In May, some politicians and activists warned that reopening the state’s economy would be a public health disaster. Instead, it’s been an economic savior.
New Hampshire employment fell by more than 151,000 from March to April as the economic shutdown tanked the economy, according to the federal Bureau of Labor Statistics. As of this week, the state has recovered approximately 61% of those lost jobs (more than 93,000).
An estimated 689,750 Granite Staters were employed in August, the state Department of Employment Security reported this week. That’s an additional 14,270 people from the month before.
The state’s unemployment rate fell to 6.5%, down from 8% in July. It remains below the national rate of 8.4%.
As this economic restoration has taken place, the state’s coronavirus infections have plummeted. The state recorded 692 new coronavirus infections in August, down from its monthly high of 2,505 in May.
New hospitalizations fell from a peak of 213 in April to 21 in August. Deaths fell from a peak of 176 in May to 17 in August.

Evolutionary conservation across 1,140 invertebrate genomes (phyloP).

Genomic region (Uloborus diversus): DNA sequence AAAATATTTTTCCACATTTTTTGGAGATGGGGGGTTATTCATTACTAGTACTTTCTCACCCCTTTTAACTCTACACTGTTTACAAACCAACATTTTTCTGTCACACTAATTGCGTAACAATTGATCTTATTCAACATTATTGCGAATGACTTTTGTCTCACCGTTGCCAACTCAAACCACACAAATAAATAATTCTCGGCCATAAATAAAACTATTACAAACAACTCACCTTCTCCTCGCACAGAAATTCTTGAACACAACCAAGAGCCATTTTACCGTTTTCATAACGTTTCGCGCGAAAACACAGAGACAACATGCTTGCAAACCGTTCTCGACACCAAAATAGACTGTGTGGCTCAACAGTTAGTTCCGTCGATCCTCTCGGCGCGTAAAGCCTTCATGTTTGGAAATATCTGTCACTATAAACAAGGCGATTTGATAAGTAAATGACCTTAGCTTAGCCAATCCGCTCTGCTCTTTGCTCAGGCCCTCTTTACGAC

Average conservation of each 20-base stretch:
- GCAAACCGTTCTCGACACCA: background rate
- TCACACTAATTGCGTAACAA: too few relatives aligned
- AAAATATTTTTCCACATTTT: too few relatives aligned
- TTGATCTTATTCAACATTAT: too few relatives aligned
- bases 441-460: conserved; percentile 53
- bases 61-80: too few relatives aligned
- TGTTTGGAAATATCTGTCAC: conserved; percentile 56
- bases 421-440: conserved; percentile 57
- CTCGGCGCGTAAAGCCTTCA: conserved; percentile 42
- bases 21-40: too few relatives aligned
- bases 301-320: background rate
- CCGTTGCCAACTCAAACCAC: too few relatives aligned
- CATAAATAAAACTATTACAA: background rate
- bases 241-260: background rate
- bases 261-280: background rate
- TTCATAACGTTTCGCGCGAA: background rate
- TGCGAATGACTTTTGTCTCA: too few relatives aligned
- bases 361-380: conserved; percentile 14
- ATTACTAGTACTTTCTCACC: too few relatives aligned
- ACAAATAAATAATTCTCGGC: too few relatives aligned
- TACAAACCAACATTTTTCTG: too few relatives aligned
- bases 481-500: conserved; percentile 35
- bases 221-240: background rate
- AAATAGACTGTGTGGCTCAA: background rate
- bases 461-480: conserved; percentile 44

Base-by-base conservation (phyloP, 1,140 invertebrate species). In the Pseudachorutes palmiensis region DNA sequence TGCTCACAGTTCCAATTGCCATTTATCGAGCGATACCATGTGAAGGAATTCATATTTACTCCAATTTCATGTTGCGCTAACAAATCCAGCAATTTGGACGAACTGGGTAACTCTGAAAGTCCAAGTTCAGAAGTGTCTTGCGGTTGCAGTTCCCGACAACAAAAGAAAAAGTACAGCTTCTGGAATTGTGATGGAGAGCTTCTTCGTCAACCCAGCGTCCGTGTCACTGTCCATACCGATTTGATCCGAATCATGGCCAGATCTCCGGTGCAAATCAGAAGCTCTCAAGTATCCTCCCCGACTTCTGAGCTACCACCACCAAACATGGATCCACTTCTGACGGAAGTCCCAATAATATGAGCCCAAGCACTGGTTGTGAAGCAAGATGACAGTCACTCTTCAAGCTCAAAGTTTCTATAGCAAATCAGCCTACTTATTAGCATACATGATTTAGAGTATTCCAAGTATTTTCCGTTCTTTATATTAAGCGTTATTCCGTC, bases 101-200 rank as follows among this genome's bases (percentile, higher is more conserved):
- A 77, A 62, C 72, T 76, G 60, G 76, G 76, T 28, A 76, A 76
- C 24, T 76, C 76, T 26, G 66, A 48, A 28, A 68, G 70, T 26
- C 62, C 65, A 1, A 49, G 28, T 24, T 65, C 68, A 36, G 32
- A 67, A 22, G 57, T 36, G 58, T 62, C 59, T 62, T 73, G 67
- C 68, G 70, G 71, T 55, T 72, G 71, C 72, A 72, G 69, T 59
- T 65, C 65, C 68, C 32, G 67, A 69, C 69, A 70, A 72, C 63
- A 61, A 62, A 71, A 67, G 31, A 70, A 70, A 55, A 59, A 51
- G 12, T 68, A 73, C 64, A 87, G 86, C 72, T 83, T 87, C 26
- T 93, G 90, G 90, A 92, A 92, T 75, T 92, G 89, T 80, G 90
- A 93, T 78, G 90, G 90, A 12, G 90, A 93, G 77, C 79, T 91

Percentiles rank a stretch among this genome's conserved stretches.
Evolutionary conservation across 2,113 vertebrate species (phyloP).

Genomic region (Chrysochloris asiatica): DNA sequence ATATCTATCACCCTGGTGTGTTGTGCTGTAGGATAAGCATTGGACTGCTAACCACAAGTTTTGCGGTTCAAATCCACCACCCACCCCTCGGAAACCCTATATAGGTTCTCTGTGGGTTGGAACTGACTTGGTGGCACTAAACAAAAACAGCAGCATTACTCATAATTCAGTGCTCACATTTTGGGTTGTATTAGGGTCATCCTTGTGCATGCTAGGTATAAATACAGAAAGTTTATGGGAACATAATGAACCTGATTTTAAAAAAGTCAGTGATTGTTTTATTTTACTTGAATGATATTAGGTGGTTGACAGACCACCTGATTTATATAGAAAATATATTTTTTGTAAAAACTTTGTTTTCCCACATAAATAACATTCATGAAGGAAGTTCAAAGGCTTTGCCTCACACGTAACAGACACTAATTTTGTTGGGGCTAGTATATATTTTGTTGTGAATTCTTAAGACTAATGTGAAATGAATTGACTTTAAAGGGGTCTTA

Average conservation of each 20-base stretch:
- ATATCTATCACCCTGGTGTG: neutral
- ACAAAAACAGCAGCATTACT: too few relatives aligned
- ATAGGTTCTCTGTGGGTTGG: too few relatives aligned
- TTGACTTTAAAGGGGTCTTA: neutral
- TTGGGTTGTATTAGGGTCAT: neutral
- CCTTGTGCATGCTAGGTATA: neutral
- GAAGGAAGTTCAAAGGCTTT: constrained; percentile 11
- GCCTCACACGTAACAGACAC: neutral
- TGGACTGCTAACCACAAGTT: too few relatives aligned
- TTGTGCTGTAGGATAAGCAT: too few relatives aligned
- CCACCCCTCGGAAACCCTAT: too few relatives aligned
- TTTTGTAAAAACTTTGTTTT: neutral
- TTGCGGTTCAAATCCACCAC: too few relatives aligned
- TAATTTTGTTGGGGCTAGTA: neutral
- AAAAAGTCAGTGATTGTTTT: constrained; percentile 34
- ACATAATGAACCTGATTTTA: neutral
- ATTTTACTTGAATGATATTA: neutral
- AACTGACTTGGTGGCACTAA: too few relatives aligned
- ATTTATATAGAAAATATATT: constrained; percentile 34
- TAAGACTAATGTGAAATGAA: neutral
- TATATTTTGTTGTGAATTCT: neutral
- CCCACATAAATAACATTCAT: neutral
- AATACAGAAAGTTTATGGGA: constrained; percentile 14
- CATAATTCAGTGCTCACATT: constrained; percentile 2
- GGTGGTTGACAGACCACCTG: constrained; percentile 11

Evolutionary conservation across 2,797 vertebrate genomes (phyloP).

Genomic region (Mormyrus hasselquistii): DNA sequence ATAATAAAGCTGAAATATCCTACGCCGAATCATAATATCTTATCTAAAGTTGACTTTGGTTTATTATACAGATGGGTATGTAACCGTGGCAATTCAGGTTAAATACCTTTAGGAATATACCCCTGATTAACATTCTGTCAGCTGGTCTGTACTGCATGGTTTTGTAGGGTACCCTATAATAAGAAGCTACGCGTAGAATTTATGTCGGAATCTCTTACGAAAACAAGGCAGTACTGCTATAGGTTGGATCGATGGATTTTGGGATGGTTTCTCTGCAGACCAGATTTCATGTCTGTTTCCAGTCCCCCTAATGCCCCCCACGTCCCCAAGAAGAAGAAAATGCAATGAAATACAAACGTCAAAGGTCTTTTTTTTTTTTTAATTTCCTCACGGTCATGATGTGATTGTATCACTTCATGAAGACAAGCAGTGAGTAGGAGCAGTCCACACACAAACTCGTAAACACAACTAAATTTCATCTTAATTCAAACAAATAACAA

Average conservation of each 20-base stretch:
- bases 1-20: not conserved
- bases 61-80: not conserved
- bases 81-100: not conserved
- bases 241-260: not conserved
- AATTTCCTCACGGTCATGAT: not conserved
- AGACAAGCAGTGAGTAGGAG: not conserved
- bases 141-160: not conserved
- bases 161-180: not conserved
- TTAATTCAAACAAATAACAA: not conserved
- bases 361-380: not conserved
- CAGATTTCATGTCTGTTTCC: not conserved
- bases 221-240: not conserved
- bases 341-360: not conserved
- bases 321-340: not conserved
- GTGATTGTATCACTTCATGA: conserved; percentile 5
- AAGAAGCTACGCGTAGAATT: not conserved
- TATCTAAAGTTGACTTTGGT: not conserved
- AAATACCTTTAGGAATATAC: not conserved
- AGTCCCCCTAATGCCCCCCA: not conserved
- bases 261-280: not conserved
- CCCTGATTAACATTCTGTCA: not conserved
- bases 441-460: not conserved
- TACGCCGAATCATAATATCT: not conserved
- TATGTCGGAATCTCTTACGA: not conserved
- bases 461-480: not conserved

As the Josiah Bartlett Center pointed out in our reopening guidelines published in April, the state would do best to apply the minimum intervention necessary and to focus on behaviors. Encouraging individuals to practice safe behaviors, such as mask wearing, would slow the spread of the disease while letting the economy open back up.
The state shifted from a prescriptive lockdown in April to more of a behavior-focused guidance model in May and June. As a result, the economy has undergone a recovery while reducing the spread of the virus.